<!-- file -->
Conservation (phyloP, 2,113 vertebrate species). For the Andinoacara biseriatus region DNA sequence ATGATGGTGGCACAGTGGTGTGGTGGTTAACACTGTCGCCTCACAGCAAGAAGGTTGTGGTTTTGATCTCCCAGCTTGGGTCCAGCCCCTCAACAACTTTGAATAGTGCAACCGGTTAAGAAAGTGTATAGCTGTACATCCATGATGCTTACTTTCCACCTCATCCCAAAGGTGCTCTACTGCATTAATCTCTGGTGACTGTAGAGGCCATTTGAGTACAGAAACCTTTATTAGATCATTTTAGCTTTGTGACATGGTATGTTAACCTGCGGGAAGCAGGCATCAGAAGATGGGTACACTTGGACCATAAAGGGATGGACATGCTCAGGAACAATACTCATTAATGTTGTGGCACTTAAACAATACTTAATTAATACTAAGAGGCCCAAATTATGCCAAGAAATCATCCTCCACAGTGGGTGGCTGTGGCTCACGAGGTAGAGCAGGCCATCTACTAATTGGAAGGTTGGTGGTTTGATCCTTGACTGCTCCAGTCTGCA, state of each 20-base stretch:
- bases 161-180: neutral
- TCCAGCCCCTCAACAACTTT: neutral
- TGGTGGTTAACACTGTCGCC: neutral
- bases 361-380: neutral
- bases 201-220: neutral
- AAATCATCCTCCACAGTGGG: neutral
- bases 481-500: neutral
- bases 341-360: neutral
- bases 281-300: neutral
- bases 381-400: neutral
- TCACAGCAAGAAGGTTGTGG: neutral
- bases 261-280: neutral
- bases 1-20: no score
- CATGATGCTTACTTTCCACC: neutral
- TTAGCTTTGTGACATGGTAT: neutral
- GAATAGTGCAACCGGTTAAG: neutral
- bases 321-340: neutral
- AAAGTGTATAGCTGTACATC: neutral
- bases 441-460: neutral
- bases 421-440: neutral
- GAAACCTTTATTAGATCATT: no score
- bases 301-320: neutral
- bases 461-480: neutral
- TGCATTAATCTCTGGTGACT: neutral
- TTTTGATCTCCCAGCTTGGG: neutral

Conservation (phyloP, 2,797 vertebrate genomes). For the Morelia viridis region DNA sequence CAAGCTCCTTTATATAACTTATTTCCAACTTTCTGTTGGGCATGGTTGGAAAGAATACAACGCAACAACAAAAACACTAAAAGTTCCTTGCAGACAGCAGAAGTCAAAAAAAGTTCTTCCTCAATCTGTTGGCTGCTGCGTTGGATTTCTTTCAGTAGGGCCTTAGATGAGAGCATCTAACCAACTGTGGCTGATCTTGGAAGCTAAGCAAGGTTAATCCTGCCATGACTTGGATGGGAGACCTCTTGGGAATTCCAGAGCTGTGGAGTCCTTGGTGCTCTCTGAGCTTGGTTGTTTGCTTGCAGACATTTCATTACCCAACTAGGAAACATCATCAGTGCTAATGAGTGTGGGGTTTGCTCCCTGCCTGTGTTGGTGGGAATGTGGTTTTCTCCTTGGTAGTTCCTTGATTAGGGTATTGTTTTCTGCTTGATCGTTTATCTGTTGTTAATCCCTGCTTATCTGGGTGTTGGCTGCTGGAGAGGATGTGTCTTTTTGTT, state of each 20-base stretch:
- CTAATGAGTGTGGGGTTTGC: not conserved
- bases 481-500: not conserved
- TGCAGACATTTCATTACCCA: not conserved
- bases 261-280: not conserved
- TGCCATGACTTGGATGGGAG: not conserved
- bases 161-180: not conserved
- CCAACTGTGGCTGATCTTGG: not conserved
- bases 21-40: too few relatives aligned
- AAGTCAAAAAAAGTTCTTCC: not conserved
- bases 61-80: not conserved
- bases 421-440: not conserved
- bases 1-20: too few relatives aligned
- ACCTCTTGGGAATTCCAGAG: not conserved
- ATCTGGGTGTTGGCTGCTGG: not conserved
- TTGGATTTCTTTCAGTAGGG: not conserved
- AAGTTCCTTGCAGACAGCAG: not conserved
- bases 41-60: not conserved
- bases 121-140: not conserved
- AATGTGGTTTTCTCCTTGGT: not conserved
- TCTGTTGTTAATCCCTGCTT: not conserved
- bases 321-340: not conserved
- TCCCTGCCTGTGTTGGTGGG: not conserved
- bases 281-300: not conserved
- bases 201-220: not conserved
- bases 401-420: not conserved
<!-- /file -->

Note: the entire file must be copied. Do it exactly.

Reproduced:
Conservation (phyloP, 2,113 vertebrate species). For the Andinoacara biseriatus region DNA sequence ATGATGGTGGCACAGTGGTGTGGTGGTTAACACTGTCGCCTCACAGCAAGAAGGTTGTGGTTTTGATCTCCCAGCTTGGGTCCAGCCCCTCAACAACTTTGAATAGTGCAACCGGTTAAGAAAGTGTATAGCTGTACATCCATGATGCTTACTTTCCACCTCATCCCAAAGGTGCTCTACTGCATTAATCTCTGGTGACTGTAGAGGCCATTTGAGTACAGAAACCTTTATTAGATCATTTTAGCTTTGTGACATGGTATGTTAACCTGCGGGAAGCAGGCATCAGAAGATGGGTACACTTGGACCATAAAGGGATGGACATGCTCAGGAACAATACTCATTAATGTTGTGGCACTTAAACAATACTTAATTAATACTAAGAGGCCCAAATTATGCCAAGAAATCATCCTCCACAGTGGGTGGCTGTGGCTCACGAGGTAGAGCAGGCCATCTACTAATTGGAAGGTTGGTGGTTTGATCCTTGACTGCTCCAGTCTGCA, state of each 20-base stretch:
- bases 161-180: neutral
- TCCAGCCCCTCAACAACTTT: neutral
- TGGTGGTTAACACTGTCGCC: neutral
- bases 361-380: neutral
- bases 201-220: neutral
- AAATCATCCTCCACAGTGGG: neutral
- bases 481-500: neutral
- bases 341-360: neutral
- bases 281-300: neutral
- bases 381-400: neutral
- TCACAGCAAGAAGGTTGTGG: neutral
- bases 261-280: neutral
- bases 1-20: no score
- CATGATGCTTACTTTCCACC: neutral
- TTAGCTTTGTGACATGGTAT: neutral
- GAATAGTGCAACCGGTTAAG: neutral
- bases 321-340: neutral
- AAAGTGTATAGCTGTACATC: neutral
- bases 441-460: neutral
- bases 421-440: neutral
- GAAACCTTTATTAGATCATT: no score
- bases 301-320: neutral
- bases 461-480: neutral
- TGCATTAATCTCTGGTGACT: neutral
- TTTTGATCTCCCAGCTTGGG: neutral

Conservation (phyloP, 2,797 vertebrate genomes). For the Morelia viridis region DNA sequence CAAGCTCCTTTATATAACTTATTTCCAACTTTCTGTTGGGCATGGTTGGAAAGAATACAACGCAACAACAAAAACACTAAAAGTTCCTTGCAGACAGCAGAAGTCAAAAAAAGTTCTTCCTCAATCTGTTGGCTGCTGCGTTGGATTTCTTTCAGTAGGGCCTTAGATGAGAGCATCTAACCAACTGTGGCTGATCTTGGAAGCTAAGCAAGGTTAATCCTGCCATGACTTGGATGGGAGACCTCTTGGGAATTCCAGAGCTGTGGAGTCCTTGGTGCTCTCTGAGCTTGGTTGTTTGCTTGCAGACATTTCATTACCCAACTAGGAAACATCATCAGTGCTAATGAGTGTGGGGTTTGCTCCCTGCCTGTGTTGGTGGGAATGTGGTTTTCTCCTTGGTAGTTCCTTGATTAGGGTATTGTTTTCTGCTTGATCGTTTATCTGTTGTTAATCCCTGCTTATCTGGGTGTTGGCTGCTGGAGAGGATGTGTCTTTTTGTT, state of each 20-base stretch:
- CTAATGAGTGTGGGGTTTGC: not conserved
- bases 481-500: not conserved
- TGCAGACATTTCATTACCCA: not conserved
- bases 261-280: not conserved
- TGCCATGACTTGGATGGGAG: not conserved
- bases 161-180: not conserved
- CCAACTGTGGCTGATCTTGG: not conserved
- bases 21-40: too few relatives aligned
- AAGTCAAAAAAAGTTCTTCC: not conserved
- bases 61-80: not conserved
- bases 421-440: not conserved
- bases 1-20: too few relatives aligned
- ACCTCTTGGGAATTCCAGAG: not conserved
- ATCTGGGTGTTGGCTGCTGG: not conserved
- TTGGATTTCTTTCAGTAGGG: not conserved
- AAGTTCCTTGCAGACAGCAG: not conserved
- bases 41-60: not conserved
- bases 121-140: not conserved
- AATGTGGTTTTCTCCTTGGT: not conserved
- TCTGTTGTTAATCCCTGCTT: not conserved
- bases 321-340: not conserved
- TCCCTGCCTGTGTTGGTGGG: not conserved
- bases 281-300: not conserved
- bases 201-220: not conserved
- bases 401-420: not conserved